A lot of sea birds can be seen on this walk and we were lucky enough to see them nesting in the cliffs. Sometimes seals can be seen out to sea, however we were not lucky enough to see any.

As you approach   Walcott the Promenade starts, the bad storms of the month  had caused some damaged to the  promenade lifting parts of the concrete, but nothing that couldn’t be gone round.

A nice little walk that we intend to do again, but hopefully the full length next time.

 

Photos

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Mundesley to Cromer Coastal Walk

This is a lovely gentle walk of 10 mile.

This walk can be done along the beach if the tide is out or a mix of beach and cliff top. It’s a straight walk along the beach. But as we didn’t want to wait for tides we did the mix of both.

Starting at Mundesley museum we head towards Sandy Gulls campsite along the road, then crossed to walk along a path between the edge of farmland and a row of trees which hid the road, a very clever idea. We followed this path until we came to Trimingham, a very pretty village, just past the church is a right hand turning that takes you through woodland and out onto the cliff tops. The cliff path is easy to follow but you do have to watch your step as the cliffs are badly eroded and there were at the time we walked ground nesting birds. The views are spectacular. Once we reached Overstrand  we took the very steep concrete drive down past the beach huts to the beach. We continued our walk along the beach into Cromer.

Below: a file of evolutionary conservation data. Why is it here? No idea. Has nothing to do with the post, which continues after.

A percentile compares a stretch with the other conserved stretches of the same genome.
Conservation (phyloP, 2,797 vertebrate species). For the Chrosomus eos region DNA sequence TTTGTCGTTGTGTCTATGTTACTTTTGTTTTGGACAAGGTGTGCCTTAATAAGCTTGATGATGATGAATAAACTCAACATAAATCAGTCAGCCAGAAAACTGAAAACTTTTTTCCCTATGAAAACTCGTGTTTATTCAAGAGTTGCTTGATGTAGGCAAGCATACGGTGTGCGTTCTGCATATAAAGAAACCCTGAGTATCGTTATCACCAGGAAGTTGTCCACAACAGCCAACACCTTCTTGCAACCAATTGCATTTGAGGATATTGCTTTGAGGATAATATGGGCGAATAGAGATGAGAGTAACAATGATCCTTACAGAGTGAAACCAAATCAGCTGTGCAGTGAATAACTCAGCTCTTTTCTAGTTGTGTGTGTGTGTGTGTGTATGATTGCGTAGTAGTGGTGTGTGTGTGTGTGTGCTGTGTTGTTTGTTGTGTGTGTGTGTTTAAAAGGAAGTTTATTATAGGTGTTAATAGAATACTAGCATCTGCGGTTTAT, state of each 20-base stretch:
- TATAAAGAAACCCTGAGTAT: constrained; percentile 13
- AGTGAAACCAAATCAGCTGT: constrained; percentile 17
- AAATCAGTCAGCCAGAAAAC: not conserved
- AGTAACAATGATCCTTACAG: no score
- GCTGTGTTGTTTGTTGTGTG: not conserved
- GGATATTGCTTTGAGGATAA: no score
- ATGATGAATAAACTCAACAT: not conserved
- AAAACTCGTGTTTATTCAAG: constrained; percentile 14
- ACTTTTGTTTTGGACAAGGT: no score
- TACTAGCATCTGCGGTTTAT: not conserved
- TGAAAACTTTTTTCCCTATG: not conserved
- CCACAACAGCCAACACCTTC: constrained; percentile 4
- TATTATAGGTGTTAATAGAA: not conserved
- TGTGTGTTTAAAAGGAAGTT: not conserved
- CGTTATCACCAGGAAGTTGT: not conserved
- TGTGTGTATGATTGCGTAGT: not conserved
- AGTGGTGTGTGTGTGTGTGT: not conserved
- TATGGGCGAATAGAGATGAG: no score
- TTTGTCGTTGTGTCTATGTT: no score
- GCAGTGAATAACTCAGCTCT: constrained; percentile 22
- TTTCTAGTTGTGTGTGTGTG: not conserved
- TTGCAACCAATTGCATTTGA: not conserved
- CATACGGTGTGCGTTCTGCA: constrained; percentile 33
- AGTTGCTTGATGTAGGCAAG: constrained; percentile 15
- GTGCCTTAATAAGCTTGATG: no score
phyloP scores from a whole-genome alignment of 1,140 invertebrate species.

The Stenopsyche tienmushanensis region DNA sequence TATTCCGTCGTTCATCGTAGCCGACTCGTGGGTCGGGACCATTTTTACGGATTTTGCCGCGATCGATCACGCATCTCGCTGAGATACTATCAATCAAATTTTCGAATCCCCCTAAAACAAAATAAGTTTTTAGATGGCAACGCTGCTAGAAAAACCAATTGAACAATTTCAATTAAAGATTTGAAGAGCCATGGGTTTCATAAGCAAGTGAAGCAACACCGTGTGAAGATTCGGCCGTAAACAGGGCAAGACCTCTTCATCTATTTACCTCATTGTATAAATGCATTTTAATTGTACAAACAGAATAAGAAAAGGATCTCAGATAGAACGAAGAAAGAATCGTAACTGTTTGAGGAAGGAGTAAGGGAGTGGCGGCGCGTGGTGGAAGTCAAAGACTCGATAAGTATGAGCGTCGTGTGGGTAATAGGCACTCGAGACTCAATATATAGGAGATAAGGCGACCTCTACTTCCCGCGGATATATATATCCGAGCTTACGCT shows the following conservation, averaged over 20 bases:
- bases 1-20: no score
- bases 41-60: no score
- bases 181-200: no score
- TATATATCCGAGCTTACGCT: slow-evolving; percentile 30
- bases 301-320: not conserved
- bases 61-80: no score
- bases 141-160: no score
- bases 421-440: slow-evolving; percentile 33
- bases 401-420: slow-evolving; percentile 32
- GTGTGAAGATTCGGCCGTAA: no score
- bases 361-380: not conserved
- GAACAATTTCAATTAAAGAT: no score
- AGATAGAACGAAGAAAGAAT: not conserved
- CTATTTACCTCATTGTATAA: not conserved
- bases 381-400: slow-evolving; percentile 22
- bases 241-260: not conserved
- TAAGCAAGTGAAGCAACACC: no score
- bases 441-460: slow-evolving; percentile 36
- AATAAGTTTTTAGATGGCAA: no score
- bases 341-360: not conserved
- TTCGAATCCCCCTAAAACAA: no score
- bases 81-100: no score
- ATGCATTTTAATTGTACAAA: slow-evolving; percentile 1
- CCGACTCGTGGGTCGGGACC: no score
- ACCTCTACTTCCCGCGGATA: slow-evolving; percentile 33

We had planned to walk back but spent a little too long looking around and playing on the pier so caught the bus back to base.

 

Photos

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St Julian

The Rectory
8 Kilderkin Way
Norwich
NR1 1RD

Admission free

St Julian is one of the most famous of Norwich’s churches because it is associated with the mystical visions of the anchoress (an anchoress is a woman who chooses to withdraw from the world to live a solitary life of prayer and mortification), the Blessed Mother Julian of Norwich. Both church and mystic took their name from the adjacent Priory.
Julian of Norwich is thought to have been the first woman to write a book in English which has survived. The Revelations of Divine Love, which is widely acknowledged as one of the great classics of  spiritual life. Revelations of Divine Love is based on a series of sixteen visions she received on the 8th of May 1373. Julian was on what was thought to be her deathbed when suddenly she saw Christ bleeding in front of her. She received insight into his sufferings and his love for mankind.